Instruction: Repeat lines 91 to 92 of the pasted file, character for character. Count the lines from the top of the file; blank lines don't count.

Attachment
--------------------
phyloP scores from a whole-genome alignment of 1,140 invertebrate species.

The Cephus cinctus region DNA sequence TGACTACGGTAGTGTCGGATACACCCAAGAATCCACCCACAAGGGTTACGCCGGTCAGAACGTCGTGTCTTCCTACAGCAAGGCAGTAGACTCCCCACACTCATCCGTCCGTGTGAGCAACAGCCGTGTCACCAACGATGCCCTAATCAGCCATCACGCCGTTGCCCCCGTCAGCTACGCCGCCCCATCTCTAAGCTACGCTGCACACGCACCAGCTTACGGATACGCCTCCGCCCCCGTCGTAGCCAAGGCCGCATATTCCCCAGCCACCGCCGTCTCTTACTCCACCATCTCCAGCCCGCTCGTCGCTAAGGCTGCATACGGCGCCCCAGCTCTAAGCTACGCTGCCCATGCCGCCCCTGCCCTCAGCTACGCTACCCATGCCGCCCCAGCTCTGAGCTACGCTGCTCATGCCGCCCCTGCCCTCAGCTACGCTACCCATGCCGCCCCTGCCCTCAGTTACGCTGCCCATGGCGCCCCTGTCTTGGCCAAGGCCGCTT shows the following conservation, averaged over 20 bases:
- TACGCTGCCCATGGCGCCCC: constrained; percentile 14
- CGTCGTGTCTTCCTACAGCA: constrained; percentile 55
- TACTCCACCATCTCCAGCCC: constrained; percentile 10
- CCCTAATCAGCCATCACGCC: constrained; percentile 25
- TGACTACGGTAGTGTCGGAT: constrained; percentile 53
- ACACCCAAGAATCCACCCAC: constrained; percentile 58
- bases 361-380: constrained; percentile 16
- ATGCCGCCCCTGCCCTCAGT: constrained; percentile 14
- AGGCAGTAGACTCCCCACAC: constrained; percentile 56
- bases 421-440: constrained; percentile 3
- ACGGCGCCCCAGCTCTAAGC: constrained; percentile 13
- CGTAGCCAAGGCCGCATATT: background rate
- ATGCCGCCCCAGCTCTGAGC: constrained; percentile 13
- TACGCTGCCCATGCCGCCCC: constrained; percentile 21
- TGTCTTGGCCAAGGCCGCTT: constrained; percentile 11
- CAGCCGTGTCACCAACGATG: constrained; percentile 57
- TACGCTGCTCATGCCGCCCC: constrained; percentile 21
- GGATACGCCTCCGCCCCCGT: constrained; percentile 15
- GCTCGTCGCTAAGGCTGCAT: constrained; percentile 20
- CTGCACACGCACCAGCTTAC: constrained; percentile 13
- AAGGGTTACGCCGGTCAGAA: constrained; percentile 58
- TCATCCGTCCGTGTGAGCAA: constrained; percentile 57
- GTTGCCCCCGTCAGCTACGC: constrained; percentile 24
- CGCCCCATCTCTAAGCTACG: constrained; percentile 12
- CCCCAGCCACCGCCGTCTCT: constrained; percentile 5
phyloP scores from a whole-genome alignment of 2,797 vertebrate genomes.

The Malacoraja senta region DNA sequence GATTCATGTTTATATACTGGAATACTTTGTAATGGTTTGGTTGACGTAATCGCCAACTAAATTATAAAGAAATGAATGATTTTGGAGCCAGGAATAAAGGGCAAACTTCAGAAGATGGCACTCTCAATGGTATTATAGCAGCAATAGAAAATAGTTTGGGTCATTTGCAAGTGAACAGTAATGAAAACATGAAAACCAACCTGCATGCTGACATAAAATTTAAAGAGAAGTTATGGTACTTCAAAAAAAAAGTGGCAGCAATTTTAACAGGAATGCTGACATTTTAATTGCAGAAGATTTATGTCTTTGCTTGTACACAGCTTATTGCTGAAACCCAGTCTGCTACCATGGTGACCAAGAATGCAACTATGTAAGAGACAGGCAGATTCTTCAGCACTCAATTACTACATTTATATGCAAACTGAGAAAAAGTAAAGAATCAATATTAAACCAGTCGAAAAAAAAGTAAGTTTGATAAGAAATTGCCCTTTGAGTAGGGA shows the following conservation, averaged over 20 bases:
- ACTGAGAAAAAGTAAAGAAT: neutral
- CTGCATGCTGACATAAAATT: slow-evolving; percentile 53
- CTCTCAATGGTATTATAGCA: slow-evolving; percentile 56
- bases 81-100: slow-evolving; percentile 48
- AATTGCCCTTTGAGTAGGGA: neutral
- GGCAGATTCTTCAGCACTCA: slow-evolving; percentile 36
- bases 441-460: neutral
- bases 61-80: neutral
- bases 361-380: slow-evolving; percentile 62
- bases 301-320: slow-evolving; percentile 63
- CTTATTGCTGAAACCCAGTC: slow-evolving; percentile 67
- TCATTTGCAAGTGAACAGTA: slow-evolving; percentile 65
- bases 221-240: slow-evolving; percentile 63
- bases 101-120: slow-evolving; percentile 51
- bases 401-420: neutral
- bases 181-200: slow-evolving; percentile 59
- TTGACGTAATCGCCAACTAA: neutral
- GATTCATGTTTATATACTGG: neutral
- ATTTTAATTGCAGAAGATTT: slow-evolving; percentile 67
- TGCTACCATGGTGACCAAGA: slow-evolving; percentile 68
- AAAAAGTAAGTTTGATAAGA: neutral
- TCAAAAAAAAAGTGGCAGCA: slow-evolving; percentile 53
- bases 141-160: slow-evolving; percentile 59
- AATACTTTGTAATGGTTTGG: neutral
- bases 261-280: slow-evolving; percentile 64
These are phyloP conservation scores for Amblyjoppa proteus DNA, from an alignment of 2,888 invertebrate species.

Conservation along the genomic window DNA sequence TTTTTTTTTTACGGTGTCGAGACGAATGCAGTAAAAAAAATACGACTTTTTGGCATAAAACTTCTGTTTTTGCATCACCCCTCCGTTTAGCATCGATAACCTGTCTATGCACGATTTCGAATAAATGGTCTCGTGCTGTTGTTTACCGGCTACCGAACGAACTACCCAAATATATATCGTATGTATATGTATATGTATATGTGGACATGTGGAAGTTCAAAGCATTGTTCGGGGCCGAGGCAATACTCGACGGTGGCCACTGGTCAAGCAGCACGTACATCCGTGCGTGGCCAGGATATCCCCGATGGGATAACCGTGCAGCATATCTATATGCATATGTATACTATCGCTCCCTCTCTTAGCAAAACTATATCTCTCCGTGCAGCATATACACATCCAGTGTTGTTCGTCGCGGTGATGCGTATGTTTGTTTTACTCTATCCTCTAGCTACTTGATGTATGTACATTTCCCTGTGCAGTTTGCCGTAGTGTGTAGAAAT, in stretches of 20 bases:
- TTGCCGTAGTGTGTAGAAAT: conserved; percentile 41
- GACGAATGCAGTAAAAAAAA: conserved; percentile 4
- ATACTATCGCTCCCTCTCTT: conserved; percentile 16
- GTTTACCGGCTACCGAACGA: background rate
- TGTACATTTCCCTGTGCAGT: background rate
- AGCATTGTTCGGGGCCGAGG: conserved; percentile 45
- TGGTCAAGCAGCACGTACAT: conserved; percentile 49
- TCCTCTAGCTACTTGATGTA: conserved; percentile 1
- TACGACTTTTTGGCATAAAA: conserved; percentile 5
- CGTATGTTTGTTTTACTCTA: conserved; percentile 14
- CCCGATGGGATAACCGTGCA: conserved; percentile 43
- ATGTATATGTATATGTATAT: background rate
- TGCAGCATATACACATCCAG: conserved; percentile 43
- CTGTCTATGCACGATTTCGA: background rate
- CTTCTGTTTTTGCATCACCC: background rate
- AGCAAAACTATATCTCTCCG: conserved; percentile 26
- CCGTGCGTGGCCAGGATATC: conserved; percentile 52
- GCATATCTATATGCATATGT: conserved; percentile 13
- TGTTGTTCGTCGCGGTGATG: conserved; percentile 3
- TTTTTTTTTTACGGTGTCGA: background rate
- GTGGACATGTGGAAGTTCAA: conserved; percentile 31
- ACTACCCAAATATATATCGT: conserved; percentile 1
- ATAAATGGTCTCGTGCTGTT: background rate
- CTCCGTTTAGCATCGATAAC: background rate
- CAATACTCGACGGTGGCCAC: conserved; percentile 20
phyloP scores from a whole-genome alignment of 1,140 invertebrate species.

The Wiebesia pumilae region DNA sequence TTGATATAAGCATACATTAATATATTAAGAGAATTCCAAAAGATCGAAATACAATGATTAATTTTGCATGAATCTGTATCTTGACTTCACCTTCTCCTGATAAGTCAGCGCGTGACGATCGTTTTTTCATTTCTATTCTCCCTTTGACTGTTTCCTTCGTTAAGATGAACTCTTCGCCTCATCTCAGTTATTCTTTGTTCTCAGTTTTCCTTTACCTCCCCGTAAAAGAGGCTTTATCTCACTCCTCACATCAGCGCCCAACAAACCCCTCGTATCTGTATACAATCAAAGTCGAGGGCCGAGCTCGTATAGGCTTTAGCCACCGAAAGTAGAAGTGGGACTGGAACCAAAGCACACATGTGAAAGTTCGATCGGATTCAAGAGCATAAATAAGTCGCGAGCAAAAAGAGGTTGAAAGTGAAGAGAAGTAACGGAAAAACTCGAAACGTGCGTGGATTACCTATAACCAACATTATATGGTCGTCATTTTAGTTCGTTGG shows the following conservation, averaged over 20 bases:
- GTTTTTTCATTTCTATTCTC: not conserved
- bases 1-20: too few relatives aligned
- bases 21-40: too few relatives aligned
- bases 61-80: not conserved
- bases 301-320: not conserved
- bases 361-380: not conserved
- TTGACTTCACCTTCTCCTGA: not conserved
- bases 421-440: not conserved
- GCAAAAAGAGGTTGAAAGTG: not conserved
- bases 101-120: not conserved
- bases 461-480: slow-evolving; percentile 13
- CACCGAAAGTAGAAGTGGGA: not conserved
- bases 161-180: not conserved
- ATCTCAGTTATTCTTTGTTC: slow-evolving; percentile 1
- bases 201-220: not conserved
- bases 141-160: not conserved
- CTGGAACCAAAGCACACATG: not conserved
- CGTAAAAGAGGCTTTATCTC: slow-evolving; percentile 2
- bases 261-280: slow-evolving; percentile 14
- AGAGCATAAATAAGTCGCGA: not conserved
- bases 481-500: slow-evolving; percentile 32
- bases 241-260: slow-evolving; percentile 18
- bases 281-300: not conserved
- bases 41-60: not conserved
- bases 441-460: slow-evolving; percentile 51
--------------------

- bases 421-440: not conserved
- GCAAAAAGAGGTTGAAAGTG: not conserved